Microsoft Office Tutorials and References
In Depth Information
Trouble? If your table is displayed in Print Layout view, switch to Normal view and then
compare your table to Figure 3-16.
Trouble? If you don’t see the end-of-cell and end-of-row marks, you need to show non-
printing characters. Click the Show/Hide ¶ button
on the Standard toolbar to show
Trouble? If you see the Tables and Borders toolbar displayed along with the new blank
table, close it. You will learn how to use the Tables and Borders toolbar later in this tutorial.
When working with tables and graphics, it’s helpful to switch to Print Layout view,
which allows you to get a better sense of the overall layout of the page, including the
headers. Also, some special table features are only available in Print Layout view. You’ll
switch to Print Layout view in the following steps.
To display the table structure in Print Layout view:
1. Click the Print Layout View button . Note that a Zoom setting of 100% or greater
should make it easy for you to see the entire table on the screen. The table is displayed in
Print Layout view, where you can see the column widths indicated on the horizontal ruler.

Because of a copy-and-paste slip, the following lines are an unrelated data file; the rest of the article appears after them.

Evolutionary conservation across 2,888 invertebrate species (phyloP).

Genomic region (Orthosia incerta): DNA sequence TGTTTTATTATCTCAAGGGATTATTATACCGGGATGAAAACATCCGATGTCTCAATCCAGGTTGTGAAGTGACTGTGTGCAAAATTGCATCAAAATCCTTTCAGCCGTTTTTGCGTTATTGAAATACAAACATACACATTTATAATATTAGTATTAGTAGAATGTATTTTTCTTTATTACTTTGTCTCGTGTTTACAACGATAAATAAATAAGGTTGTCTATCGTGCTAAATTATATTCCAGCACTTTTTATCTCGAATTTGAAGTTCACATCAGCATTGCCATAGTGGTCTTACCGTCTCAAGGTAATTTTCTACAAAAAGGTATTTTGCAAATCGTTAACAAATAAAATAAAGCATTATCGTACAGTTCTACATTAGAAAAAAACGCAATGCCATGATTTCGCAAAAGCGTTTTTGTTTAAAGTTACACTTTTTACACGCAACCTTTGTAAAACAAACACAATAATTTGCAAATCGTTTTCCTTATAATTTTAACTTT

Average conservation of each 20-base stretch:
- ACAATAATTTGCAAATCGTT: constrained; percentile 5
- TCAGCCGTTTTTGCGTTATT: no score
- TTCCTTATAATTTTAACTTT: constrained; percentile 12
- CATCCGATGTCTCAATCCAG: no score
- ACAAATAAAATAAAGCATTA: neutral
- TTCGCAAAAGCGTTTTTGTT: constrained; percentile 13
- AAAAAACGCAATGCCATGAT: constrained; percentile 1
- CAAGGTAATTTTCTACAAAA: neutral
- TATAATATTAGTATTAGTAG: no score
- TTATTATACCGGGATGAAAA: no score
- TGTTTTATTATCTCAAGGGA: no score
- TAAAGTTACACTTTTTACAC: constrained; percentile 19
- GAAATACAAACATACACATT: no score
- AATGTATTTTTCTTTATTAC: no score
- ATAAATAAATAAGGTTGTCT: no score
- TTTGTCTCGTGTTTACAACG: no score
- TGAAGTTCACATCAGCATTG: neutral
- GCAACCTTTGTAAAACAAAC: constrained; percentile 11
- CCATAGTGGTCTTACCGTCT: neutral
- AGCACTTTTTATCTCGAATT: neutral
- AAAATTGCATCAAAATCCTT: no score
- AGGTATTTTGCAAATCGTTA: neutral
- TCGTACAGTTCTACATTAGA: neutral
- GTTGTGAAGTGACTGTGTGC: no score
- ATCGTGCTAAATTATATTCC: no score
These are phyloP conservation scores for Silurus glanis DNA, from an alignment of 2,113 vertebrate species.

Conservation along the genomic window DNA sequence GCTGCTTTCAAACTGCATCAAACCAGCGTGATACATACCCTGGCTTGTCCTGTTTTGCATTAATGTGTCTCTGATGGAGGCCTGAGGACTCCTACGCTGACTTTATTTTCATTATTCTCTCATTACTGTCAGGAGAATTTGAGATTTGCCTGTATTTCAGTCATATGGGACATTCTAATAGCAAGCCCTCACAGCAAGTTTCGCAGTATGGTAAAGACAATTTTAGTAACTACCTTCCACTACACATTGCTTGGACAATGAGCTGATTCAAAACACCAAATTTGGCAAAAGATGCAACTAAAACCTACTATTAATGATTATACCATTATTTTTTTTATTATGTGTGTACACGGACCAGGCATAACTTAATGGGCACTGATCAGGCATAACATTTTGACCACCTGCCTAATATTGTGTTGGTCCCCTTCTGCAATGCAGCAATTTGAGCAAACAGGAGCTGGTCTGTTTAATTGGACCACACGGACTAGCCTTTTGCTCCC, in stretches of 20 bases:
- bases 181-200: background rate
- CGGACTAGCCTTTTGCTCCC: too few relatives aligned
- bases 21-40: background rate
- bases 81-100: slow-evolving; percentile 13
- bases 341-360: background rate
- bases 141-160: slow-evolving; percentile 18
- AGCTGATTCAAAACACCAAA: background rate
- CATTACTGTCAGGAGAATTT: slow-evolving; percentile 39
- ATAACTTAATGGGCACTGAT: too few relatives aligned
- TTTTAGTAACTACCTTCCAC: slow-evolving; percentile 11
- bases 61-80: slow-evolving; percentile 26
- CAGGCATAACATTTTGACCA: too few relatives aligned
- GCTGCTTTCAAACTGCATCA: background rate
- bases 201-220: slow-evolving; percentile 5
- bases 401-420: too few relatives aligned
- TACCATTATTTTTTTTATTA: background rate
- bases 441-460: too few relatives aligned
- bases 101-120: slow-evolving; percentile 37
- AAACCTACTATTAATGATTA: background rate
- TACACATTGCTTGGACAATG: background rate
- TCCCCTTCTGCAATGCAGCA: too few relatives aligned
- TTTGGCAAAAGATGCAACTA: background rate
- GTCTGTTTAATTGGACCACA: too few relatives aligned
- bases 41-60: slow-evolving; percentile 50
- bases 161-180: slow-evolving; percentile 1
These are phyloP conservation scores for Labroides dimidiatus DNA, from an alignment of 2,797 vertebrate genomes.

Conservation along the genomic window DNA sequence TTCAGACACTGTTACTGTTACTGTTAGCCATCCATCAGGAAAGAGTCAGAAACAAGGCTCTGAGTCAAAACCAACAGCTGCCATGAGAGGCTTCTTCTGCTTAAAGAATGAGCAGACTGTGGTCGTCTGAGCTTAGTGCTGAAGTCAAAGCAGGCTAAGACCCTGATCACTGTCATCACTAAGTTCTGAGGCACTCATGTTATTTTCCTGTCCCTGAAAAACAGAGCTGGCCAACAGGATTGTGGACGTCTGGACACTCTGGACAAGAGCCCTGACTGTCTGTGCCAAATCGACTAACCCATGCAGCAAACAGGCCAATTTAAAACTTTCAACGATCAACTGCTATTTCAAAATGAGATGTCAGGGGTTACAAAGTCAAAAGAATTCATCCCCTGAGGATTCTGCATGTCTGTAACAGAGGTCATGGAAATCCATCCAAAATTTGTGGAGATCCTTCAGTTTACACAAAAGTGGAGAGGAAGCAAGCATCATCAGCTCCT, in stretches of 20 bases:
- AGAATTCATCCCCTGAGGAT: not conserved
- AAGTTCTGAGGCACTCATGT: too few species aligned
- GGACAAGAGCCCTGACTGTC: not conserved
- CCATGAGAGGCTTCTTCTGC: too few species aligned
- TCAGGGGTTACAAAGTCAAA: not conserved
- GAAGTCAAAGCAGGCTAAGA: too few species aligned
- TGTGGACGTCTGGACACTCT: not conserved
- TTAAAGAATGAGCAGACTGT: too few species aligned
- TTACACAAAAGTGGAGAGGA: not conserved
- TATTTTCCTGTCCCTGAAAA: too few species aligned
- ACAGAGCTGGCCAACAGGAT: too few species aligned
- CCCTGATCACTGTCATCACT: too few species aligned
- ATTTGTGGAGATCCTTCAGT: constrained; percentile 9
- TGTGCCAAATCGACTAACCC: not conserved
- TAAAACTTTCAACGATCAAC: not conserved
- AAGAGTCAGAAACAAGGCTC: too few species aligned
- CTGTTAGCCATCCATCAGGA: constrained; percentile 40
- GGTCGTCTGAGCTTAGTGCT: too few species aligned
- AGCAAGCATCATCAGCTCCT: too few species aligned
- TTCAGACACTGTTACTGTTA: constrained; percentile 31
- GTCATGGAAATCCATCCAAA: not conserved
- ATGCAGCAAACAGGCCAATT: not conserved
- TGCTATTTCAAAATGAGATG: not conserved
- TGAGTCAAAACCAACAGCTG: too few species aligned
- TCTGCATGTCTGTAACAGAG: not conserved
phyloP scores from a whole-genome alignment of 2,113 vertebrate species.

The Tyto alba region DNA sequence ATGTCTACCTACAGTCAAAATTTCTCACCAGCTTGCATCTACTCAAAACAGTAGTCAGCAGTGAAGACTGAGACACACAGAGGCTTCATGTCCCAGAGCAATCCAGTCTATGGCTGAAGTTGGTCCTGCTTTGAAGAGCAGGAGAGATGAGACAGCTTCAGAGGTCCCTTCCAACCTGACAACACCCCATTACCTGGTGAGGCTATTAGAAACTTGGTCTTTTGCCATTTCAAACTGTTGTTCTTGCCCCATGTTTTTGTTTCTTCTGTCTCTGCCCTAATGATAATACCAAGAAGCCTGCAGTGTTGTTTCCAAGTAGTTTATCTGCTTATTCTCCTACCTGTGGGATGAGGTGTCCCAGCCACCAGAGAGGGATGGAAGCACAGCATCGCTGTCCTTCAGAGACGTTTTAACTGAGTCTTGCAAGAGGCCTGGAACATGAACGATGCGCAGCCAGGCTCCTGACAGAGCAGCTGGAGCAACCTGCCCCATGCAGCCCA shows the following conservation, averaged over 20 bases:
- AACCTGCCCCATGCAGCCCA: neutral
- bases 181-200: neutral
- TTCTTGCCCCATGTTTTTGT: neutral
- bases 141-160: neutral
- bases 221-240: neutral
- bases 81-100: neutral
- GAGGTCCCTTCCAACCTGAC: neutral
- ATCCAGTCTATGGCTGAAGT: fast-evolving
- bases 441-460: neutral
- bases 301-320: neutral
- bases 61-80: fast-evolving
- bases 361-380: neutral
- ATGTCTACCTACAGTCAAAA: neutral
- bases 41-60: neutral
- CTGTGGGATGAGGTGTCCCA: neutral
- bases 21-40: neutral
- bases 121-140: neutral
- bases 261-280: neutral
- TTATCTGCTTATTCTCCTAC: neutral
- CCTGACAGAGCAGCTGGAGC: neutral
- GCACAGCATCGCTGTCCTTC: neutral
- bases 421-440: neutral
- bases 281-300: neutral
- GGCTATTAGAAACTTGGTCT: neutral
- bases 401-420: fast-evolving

Also, notice that the document header is visible in Print Layout view.
2. Move the mouse pointer over the empty table. The Table Move handle appears in the
table’s upper-left corner, and the Table Resize handle appears in the lower-right corner.
See Figure 3-17. You don’t need to use either of these handles now, but you should under-
stand their function. To select the entire table quickly, you can click the Table Move handle.
Then you can move the entire table by dragging the Table Move handle. To change the size
of the entire table, you could drag the Table Resize handle.
Empty table in Print Layout view
visible in ruler
page number automatically inserted by Word
(your page number may be in a gray box)
Entering Text in a Table
You can enter text in a table by moving the insertion point to a cell and typing. If the text
takes up more than one line in the cell, Word automatically wraps the text to the next
line and increases the height of that cell and all the cells in that row. To move the insertion